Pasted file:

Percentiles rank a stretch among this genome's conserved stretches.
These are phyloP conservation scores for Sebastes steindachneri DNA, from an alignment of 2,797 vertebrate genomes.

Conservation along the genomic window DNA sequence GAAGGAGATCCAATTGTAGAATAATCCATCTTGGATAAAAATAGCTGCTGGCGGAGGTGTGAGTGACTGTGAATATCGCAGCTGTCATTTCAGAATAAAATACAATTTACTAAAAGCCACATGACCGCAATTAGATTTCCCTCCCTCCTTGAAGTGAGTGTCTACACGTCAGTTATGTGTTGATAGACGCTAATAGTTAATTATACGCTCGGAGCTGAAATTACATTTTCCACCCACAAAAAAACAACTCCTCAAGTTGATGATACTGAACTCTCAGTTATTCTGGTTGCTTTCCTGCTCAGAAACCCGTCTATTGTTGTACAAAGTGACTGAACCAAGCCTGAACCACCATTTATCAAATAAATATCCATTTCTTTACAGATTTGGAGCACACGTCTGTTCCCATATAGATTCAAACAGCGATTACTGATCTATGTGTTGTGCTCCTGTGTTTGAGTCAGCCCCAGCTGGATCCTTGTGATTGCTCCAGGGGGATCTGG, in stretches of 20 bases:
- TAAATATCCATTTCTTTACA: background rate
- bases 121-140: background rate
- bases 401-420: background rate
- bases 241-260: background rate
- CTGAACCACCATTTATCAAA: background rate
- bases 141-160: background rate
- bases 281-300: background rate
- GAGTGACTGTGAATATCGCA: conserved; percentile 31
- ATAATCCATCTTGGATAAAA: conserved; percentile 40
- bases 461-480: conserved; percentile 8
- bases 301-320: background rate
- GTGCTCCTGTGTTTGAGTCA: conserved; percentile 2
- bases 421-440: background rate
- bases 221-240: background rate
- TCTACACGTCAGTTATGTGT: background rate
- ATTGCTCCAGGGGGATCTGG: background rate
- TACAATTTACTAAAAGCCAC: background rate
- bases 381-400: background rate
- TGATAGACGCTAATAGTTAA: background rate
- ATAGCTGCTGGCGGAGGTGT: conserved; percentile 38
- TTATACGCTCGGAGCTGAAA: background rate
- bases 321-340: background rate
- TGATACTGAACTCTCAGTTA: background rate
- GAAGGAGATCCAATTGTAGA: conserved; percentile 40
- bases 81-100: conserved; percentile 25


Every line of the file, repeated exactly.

Percentiles rank a stretch among this genome's conserved stretches.
These are phyloP conservation scores for Sebastes steindachneri DNA, from an alignment of 2,797 vertebrate genomes.

Conservation along the genomic window DNA sequence GAAGGAGATCCAATTGTAGAATAATCCATCTTGGATAAAAATAGCTGCTGGCGGAGGTGTGAGTGACTGTGAATATCGCAGCTGTCATTTCAGAATAAAATACAATTTACTAAAAGCCACATGACCGCAATTAGATTTCCCTCCCTCCTTGAAGTGAGTGTCTACACGTCAGTTATGTGTTGATAGACGCTAATAGTTAATTATACGCTCGGAGCTGAAATTACATTTTCCACCCACAAAAAAACAACTCCTCAAGTTGATGATACTGAACTCTCAGTTATTCTGGTTGCTTTCCTGCTCAGAAACCCGTCTATTGTTGTACAAAGTGACTGAACCAAGCCTGAACCACCATTTATCAAATAAATATCCATTTCTTTACAGATTTGGAGCACACGTCTGTTCCCATATAGATTCAAACAGCGATTACTGATCTATGTGTTGTGCTCCTGTGTTTGAGTCAGCCCCAGCTGGATCCTTGTGATTGCTCCAGGGGGATCTGG, in stretches of 20 bases:
- TAAATATCCATTTCTTTACA: background rate
- bases 121-140: background rate
- bases 401-420: background rate
- bases 241-260: background rate
- CTGAACCACCATTTATCAAA: background rate
- bases 141-160: background rate
- bases 281-300: background rate
- GAGTGACTGTGAATATCGCA: conserved; percentile 31
- ATAATCCATCTTGGATAAAA: conserved; percentile 40
- bases 461-480: conserved; percentile 8
- bases 301-320: background rate
- GTGCTCCTGTGTTTGAGTCA: conserved; percentile 2
- bases 421-440: background rate
- bases 221-240: background rate
- TCTACACGTCAGTTATGTGT: background rate
- ATTGCTCCAGGGGGATCTGG: background rate
- TACAATTTACTAAAAGCCAC: background rate
- bases 381-400: background rate
- TGATAGACGCTAATAGTTAA: background rate
- ATAGCTGCTGGCGGAGGTGT: conserved; percentile 38
- TTATACGCTCGGAGCTGAAA: background rate
- bases 321-340: background rate
- TGATACTGAACTCTCAGTTA: background rate
- GAAGGAGATCCAATTGTAGA: conserved; percentile 40
- bases 81-100: conserved; percentile 25